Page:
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© Peter and Penny Williams 2012

London 2012

London Ambassador role at Heathrow Airport T3

London ambassador photoI volunteered to become a London Ambassador at London 2012 as long ago as December 2010.  The scheme is run by the Mayor of London (ie Boris), and its aim was to appoint Londoners, and people who love London, to meet and greet visitors during the Olympic Games. Apparently the idea started at the Sydney Olympics.  Each ambassador would be on duty for a six-day period.

As part of the application process, we had to fill in a short questionnaire, and we were invited to choose our desired location, from a list of 40 or so transport hubs, Games locations and tourist hotspots in central London.  I chose Heathrow, both because it is relatively near to where I live and because I thought it would not be a popular spot, and so it would increase my chances of being selected.

Apparently 22,000 people applied, of whom 16,000 were shortlisted and invited for an hour-long interview (including some team-building games). From those people, approximately 8,300 people were chosen, of whom I was one.

It was made abundantly clear to us from the outset that we could expect no reward for acting as ambassador beyond a uniform and some badges. In the end, the uniform turned out to be frighteningly pink, but there turned out to be two unexpected rewards – a ticket to the first dress rehearsal of the opening ceremony, and a fantastic view of the Athletes’ Parade in The Mall on 10 September.

Between autumn 2011 and spring 2012 we attended three training days. The first was primarily a team-building exercise and outline of the management structure and what our role would be (just helping visitors).  The second included some information about London and also some customer service hints, based on John Lewis staff training videos. The third was a half-day at our venues – Heathrow T3 in my case. We were let loose with a quiz sheet, to become familiar with what would become our home territory.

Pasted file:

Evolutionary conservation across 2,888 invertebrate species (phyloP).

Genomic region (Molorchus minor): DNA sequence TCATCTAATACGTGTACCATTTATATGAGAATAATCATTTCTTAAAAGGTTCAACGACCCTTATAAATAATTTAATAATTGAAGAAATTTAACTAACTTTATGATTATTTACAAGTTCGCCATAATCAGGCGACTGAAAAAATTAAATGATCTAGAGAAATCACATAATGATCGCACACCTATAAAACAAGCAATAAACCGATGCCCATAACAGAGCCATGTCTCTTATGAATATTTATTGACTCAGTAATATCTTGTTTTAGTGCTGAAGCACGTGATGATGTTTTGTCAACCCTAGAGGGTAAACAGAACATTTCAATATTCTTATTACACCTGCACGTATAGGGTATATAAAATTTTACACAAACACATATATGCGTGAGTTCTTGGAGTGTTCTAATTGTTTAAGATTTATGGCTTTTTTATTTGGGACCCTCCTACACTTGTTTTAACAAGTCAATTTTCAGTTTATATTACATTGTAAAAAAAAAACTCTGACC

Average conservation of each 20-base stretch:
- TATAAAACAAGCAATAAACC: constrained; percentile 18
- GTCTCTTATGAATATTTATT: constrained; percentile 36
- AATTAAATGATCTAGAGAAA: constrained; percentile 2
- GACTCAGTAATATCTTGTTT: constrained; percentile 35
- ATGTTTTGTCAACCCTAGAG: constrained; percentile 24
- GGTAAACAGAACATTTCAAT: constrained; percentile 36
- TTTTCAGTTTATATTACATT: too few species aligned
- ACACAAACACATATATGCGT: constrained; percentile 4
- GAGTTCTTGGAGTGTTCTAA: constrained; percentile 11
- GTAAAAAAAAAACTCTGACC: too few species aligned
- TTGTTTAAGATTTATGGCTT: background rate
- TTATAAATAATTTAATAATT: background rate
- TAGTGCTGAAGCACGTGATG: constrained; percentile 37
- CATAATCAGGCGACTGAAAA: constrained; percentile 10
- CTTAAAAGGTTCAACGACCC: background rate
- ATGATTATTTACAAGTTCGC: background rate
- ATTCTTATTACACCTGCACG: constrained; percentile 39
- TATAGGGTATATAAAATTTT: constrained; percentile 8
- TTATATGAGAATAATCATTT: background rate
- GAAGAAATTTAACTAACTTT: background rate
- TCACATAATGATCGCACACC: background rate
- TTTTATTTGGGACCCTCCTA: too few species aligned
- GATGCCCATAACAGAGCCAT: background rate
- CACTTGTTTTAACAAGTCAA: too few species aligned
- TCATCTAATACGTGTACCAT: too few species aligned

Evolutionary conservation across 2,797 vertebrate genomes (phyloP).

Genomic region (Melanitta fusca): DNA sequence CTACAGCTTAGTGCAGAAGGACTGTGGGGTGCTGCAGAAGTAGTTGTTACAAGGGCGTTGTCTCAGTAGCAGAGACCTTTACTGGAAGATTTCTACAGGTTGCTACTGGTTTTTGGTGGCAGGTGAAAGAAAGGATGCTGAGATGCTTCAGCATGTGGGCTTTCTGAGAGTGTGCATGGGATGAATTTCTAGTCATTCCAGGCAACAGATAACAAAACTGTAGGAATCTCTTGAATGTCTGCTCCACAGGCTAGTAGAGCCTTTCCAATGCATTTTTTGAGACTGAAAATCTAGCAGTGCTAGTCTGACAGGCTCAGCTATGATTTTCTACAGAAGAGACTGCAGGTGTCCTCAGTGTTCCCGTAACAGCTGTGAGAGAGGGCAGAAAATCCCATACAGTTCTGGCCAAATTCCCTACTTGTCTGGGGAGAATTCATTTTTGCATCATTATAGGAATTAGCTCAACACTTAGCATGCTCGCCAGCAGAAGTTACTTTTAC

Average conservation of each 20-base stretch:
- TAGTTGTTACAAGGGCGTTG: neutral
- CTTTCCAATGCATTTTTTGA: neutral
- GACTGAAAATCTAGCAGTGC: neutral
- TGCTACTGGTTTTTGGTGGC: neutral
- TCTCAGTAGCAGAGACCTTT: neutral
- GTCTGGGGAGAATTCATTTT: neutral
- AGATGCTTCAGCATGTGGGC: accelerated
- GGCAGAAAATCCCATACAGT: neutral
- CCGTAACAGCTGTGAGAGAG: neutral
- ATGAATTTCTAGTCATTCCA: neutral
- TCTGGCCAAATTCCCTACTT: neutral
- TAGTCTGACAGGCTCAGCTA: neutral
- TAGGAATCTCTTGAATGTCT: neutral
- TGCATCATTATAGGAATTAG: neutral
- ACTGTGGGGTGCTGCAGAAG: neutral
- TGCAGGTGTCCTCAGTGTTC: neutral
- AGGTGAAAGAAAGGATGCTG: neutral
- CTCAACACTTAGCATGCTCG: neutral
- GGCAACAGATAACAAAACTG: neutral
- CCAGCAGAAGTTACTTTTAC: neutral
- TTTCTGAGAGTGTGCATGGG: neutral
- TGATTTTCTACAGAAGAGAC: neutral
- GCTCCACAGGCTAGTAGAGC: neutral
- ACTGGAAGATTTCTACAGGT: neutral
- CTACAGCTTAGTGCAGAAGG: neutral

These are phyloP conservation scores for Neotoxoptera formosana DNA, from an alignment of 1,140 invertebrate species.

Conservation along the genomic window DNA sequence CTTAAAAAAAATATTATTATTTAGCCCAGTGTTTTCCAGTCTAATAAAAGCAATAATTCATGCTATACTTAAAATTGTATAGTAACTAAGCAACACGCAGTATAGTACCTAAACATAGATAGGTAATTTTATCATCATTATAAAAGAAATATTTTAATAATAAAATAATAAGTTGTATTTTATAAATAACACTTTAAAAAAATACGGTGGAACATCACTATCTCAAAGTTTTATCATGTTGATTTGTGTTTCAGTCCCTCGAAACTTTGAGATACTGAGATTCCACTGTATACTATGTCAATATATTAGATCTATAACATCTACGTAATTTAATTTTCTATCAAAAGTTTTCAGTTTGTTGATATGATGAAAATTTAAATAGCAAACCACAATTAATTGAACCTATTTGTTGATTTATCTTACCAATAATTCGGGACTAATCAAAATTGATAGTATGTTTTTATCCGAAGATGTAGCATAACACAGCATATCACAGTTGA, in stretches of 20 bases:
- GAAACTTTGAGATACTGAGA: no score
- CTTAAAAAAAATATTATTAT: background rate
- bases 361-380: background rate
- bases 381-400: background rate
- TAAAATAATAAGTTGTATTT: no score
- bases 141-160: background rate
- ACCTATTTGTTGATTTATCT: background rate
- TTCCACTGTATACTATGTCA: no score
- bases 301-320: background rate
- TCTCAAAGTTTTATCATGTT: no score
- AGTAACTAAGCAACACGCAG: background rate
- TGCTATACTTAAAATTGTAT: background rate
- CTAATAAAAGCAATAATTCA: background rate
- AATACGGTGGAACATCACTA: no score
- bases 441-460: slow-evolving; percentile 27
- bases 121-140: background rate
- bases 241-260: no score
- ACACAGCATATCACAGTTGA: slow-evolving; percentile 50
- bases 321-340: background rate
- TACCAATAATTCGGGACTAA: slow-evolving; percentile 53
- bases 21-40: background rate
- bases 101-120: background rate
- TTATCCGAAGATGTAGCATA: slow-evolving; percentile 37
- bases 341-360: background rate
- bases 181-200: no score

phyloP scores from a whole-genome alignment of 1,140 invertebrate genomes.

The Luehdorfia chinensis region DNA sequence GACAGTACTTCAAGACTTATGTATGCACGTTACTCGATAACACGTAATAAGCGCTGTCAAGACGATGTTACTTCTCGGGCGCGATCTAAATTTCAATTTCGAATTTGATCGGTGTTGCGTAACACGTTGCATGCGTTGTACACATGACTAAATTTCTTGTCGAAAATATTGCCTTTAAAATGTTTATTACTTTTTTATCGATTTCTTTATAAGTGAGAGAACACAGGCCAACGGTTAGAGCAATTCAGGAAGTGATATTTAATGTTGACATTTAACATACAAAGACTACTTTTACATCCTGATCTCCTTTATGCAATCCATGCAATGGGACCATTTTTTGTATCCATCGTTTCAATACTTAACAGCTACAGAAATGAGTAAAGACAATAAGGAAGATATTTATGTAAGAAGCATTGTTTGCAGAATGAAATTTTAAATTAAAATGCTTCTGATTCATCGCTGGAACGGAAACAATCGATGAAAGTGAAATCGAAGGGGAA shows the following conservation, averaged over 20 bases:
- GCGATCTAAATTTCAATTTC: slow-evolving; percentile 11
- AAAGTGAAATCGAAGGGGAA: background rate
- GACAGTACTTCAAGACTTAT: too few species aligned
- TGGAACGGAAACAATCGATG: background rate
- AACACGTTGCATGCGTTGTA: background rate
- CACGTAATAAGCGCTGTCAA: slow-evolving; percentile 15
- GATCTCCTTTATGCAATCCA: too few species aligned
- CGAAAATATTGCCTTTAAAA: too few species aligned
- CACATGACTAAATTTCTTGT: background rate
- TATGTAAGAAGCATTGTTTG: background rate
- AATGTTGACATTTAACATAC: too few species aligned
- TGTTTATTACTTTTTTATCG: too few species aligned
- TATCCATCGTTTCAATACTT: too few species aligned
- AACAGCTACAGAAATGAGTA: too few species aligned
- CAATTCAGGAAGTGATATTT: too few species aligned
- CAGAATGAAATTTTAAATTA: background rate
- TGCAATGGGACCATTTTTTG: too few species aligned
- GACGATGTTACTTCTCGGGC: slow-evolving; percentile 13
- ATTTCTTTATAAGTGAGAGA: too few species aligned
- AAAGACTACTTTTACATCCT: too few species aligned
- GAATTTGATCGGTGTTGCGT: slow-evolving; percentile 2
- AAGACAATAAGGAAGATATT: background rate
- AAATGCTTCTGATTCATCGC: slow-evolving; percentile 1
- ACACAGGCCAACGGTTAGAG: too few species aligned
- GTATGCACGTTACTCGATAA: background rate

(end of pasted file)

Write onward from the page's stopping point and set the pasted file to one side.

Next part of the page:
AmbassadorsOn duty

Eventually, after many months of anticipation, my six-day stint arrived. I had chosen the second period, which started on Friday 27 July, the first day of the Games. I presented myself for duty at T3 at lunchtime, with seven other newbies (with whom I would work each day).  We were looked after by a manager.  They are working for the whole summer, 4 days on and 4 days off.  We were allocated to stand either in the arrivals hall in T3 or in the passageway beneath T3 that leads to the Tube and Heathrow Express. We handed out maps and guides and checked that people knew where they were going. Most did, but many did not. 

We helped plenty of people to find their hotels, other terminals at Heathrow, taxis, buses, coaches, tubes and trains. People wanted directions to central London, the Olympic venues, other London airports and places all over Britain as far apart as Newquay, Swansea, Liverpool and Norfolk. We smiled a lot, and received a lot of smiles back in return. We also received a lot of thanks, for putting in time as volunteers in our extremely pink uniform.  Did I mention the trilby with the pink trim ? The uniform also included a pink baseball cap but I managed to mislay it remarkably quickly.

In theory there was the opportunity to see athletes arriving for the Games.  In practice nearly all had arrived by the time my duty started. Apparently the Chelsea football team passed through, but I missed them and didn't really mind.  Many people hurried past us without catching our eyes - thinking perhaps we were timeshare salespeople, or charity muggers.

Shortly after the end of my first shift, we watched the Opening Ceremony on the television at home.  How many Olympic hosts can boast their queen abseiling into the stadium?  What a great evening. It was good to know I was playing a small part in helping London to play host to the Games - for what is likely to be the last time this century, and certainly in my lifetime.

The five subsequent afternoons on duty came and went remarkably quickly. It was astonishing how much information we acquired in a short time for the purpose of performing our role, some being provided for us (such as times of the first and last tubes) and some by asking questions of permanent staff or acquired by observation. Six days was not long, or long enough. The team then split up, after exchanging e-mail addresses, and I had to go back to work.

We have been told that we will have the chance each to plant a tree in a new wood in the autumn, so we are looking forward to getting back together for that. We are left with our memories, a few blurred photographs and a couple of very pink polo shirts.


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